Trees & Power Lines
5 October 2005
Virginia Cooperative Extension, Charlottesville/Albemarle County Office
460 Stagecoach Road, Charlottesville, Virginia 22902
phone: 434.872.4580 fax: 434.872.4578
Trees are valuable assets in commercial, private, and public landscapes. Trees add aesthetic beauty, modify and enhance the environment, serve architectural and engineering functions, and increase property and community economic values. These same trees that enhance landscapes, however, are a major challenge for utility companies. Most people have grown accustomed to reliable, uninterrupted electric, telephone and cable service in their homes and offices. Unfortunately, trees are one of the major causes of power outages in areas of overhead utility lines due to direct tree contact with lines, or to trees or tree limbs falling on the lines.
The conflict between trees and utility lines is one we can see every day. Many homeowners have experienced either the loss of a tree or a significant portion of a tree due to the need to keep the limbs from damaging power lines.
While it is difficult to watch the symmetry of a beautiful old tree destroyed by a chain saw you also do not want to interrupt your power supply. For some homeowners, older trees may have sentimental value. Either they were planted by a relative long ago, or planted in memory of someone, or are simply where their children played happily during an earlier time.
It is not uncommon for large species of trees to be inappropriately planted near utility lines. These trees were probably pretty small when they were planted, and perhaps it was never imagined that these little trees would eventually grow and spread to interfere with power lines. Unfortunately, the only options for these trees are either repeated pruning that may leave them disfigured or complete removal of the tree.
The good news is that you do not need to remain completely treeless near utility lines. There are a number of tree species that remain small enough so they do not pose a threat, even when they are mature.
Whether you are planning to replace an existing tree or starting from scratch, the following list of tree species will give you some options (there are more!) to choose from at your local nursery or garden center when you are looking for a small tree for a restricted space.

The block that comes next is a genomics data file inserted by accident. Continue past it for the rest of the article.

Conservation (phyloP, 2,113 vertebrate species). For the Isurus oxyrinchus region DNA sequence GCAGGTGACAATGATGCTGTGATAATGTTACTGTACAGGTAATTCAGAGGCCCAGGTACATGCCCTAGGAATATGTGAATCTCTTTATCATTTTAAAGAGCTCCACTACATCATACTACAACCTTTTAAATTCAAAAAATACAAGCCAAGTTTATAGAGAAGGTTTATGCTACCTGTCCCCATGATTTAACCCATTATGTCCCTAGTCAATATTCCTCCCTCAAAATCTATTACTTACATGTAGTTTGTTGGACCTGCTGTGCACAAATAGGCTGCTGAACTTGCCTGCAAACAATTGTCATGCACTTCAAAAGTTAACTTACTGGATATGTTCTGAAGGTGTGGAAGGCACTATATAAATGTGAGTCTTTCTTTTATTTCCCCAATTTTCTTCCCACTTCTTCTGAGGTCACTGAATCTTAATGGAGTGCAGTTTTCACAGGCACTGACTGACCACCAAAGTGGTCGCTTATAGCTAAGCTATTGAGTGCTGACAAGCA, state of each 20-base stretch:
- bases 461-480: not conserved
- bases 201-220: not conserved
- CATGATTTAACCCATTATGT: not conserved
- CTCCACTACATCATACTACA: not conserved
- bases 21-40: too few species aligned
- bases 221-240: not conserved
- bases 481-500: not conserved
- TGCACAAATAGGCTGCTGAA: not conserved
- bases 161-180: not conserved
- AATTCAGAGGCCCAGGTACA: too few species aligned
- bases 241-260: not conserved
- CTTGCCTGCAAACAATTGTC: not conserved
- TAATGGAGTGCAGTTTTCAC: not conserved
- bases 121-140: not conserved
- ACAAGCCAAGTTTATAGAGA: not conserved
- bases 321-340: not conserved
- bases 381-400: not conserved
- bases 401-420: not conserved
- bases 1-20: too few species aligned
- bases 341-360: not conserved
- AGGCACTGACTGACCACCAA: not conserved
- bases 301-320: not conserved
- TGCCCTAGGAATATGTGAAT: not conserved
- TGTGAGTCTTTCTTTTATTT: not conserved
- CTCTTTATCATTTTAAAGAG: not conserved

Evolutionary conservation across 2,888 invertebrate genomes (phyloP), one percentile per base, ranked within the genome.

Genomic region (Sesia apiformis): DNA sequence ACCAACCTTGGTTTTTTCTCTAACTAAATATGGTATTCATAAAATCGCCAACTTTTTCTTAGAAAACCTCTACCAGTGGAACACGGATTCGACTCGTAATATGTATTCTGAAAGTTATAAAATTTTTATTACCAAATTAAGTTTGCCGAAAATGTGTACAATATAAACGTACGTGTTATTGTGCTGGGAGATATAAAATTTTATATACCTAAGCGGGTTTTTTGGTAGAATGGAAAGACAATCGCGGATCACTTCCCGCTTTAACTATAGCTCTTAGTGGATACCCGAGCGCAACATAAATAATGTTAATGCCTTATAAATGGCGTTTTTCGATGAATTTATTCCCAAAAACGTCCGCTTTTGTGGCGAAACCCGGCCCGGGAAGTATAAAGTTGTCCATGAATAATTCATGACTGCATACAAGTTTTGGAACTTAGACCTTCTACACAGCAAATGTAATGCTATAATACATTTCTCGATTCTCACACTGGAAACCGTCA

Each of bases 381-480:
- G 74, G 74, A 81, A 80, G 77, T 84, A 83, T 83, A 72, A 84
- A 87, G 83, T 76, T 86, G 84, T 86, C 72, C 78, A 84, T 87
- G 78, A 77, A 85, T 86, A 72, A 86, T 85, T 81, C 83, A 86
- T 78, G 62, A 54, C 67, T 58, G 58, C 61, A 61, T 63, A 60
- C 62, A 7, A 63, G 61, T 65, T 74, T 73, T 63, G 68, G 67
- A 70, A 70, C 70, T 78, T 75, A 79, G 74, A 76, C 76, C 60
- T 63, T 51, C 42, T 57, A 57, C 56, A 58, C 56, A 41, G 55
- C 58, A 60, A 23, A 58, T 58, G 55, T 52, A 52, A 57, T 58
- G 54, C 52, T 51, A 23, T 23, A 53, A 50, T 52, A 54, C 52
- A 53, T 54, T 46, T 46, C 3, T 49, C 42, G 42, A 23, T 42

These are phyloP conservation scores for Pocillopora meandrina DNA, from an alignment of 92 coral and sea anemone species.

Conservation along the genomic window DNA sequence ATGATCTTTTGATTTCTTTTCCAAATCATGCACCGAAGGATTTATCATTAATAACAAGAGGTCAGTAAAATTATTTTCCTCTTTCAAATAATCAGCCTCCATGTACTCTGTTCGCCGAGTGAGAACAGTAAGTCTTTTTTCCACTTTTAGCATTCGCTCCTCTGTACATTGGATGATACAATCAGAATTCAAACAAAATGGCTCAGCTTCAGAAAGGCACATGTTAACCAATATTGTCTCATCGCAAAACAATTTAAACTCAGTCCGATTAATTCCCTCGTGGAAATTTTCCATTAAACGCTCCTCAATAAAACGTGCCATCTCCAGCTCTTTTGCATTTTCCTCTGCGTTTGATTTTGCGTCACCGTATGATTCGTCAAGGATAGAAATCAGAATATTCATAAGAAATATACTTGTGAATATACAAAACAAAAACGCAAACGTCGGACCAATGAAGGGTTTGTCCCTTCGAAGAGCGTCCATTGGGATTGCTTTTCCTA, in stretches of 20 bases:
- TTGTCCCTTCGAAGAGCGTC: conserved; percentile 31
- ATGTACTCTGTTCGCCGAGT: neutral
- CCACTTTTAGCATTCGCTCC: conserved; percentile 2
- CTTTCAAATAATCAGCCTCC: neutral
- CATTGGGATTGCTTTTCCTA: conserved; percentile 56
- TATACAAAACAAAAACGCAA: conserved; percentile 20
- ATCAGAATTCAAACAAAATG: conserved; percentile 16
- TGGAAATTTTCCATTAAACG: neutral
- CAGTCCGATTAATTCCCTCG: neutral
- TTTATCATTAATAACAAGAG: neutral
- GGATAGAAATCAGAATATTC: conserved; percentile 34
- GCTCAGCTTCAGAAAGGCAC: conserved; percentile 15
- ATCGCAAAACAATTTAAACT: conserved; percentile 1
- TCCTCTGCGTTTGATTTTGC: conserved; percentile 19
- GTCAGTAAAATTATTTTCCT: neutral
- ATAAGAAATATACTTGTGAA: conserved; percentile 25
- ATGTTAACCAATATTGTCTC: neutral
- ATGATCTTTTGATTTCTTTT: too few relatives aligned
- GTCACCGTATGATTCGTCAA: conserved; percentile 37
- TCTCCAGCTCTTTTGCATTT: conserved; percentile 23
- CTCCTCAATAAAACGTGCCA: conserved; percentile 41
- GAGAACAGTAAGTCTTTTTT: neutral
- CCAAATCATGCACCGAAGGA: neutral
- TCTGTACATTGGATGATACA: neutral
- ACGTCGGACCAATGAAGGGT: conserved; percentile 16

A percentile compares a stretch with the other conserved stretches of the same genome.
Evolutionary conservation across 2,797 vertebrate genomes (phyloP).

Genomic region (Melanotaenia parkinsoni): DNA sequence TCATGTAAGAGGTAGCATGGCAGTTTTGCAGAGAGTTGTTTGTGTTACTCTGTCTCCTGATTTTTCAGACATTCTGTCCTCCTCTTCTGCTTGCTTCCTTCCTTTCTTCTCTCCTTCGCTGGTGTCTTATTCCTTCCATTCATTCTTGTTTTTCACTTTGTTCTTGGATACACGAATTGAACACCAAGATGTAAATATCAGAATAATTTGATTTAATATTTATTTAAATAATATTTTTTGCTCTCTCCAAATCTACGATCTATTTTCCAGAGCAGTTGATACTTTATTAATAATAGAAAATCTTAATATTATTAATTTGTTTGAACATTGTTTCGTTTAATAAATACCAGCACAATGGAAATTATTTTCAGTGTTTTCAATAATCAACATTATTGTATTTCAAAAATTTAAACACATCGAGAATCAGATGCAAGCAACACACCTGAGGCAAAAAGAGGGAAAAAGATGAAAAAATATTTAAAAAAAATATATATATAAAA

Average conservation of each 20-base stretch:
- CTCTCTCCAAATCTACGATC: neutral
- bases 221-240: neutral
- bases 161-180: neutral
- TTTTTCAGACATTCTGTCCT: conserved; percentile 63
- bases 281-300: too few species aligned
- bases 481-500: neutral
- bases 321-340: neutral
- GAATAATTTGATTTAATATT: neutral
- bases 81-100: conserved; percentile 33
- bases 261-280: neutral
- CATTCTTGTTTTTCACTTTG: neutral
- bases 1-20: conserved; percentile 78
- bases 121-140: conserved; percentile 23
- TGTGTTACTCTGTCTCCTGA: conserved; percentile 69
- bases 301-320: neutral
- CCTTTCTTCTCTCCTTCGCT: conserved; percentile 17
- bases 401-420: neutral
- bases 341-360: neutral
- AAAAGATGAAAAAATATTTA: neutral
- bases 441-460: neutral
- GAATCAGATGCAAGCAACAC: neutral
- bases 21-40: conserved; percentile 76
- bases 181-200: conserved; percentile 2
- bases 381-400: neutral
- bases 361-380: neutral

|Common Name||Scientific Name|
|Trident maple||Acer buergerianum|
|Amur maple||Acer ginnala|
|Shantung maple||Acer truncatum|
|American hornbeam||Carpinus caroliniana|
|White fringetree||Chionanthus virginicus|
|Washington hawthorn||Crataegus phaenopyrum|
|Russian olive||Elaeagnus angustifolia|
|Winged euonymus||Euonymus alatus|
|Magnolia||Magnolia grandiflora Little Gem|
|Flowering crabapple||Malus species|
|Accolade flowering cherry||Prunus sargentii Accolade|
|Canada Red choke cherry||Prunus virginiana Canada Red|
|Swedish mountain ash||Sorbus intermedia|
|Columnar Oakleaf mountain ash||Sorbus thuringiaca fastigiata|
|Japanese tree lilac||Syringa reticulata|
|Evergreen oak||Quercus myrsinifolia|
|Japanese stewartia||Stewartia pseudocamellia|
|Japanese snowbell||Styrax japonicus|
|Doublefile viburnum||Viburnum plicatum var. tomentosum|
If you would like to learn more about trees and utility lines I encourage you to attend Look Up Virginia, Virginias first trees and utilities conference on Wednesday, October 26 at Lewis Ginter Botanical Gardens in Richmond. The purpose of this conference is to inform those who are seeking to reduce tree/utility conflict by educating, influencing, and encouraging people to recognize conflict, remove problematic tree/utility situations, and plant appropriately. For more information about registration please call (434)220-9024.
Contact your local Virginia Cooperative Extension office and speak with an Extension Agent or Master Gardener volunteer for more advice and information on lawn and landscape topics. The local Virginia Cooperative Extension office numbers are Albemarle 872-4580, Fluvanna 591-1950, Greene 985-5236, Louisa 540-967-3422, and Nelson 263-4035.